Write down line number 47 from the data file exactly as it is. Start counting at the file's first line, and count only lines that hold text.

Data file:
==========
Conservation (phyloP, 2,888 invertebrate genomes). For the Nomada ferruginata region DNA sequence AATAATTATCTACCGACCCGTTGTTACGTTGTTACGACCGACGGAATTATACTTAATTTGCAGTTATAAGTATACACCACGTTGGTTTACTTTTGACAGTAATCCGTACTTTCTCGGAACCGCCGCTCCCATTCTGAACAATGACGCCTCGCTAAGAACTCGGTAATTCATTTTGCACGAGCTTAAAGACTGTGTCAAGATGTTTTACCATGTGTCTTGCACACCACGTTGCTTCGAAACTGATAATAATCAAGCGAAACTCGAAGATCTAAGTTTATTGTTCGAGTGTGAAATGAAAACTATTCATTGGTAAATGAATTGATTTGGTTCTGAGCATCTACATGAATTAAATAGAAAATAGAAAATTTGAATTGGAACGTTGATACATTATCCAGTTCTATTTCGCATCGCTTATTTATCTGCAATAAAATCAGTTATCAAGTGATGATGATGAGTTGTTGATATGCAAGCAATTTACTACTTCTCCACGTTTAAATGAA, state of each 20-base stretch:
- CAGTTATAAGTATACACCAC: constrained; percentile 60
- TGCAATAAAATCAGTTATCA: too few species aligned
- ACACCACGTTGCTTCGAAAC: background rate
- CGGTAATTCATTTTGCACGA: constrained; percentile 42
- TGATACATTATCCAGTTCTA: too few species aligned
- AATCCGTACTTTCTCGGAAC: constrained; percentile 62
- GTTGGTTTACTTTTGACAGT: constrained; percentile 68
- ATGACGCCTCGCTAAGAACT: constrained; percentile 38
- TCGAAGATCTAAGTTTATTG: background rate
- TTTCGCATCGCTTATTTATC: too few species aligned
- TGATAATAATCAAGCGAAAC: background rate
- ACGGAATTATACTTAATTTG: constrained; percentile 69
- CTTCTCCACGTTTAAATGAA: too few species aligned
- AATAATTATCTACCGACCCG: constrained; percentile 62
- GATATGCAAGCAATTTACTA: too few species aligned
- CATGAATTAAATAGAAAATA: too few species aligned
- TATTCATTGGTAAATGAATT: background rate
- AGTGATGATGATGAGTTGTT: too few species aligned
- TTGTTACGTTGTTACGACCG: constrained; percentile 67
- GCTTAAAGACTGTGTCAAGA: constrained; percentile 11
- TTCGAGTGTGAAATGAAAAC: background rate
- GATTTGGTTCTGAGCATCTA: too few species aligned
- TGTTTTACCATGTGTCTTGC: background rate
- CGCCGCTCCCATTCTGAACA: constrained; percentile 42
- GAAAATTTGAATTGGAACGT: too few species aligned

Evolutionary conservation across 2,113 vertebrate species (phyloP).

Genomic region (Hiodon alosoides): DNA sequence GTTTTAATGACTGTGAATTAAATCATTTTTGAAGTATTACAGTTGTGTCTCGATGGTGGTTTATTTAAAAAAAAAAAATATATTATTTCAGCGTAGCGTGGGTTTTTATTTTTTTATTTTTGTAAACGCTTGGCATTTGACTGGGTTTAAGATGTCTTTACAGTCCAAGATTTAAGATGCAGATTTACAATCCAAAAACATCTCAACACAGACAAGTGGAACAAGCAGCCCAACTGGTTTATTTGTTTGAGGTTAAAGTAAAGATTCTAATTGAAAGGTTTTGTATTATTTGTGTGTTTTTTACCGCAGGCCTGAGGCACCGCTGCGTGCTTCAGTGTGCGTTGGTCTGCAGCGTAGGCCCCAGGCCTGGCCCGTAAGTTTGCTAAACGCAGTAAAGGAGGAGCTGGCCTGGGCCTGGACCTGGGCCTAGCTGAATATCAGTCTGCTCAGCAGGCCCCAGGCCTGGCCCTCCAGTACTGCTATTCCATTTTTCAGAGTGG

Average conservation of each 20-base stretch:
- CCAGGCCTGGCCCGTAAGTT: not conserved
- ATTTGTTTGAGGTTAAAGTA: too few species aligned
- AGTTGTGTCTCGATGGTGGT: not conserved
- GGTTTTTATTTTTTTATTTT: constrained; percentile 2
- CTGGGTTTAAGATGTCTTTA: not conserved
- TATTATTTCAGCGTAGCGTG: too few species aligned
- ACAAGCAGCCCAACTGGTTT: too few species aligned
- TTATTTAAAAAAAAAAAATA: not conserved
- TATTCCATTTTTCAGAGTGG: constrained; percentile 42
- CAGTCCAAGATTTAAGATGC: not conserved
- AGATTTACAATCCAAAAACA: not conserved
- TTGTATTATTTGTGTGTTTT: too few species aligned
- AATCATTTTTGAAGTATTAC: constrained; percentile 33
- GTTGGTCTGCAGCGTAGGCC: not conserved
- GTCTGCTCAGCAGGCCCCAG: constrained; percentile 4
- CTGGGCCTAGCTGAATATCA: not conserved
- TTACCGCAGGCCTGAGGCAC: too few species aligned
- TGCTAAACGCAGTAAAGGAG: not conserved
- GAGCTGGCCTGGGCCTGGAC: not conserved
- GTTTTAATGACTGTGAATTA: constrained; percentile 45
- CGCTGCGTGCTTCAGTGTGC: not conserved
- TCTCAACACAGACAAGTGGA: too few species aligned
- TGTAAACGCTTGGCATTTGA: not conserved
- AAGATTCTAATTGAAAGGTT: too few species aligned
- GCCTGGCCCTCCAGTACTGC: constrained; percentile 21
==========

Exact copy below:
- TGCTAAACGCAGTAAAGGAG: not conserved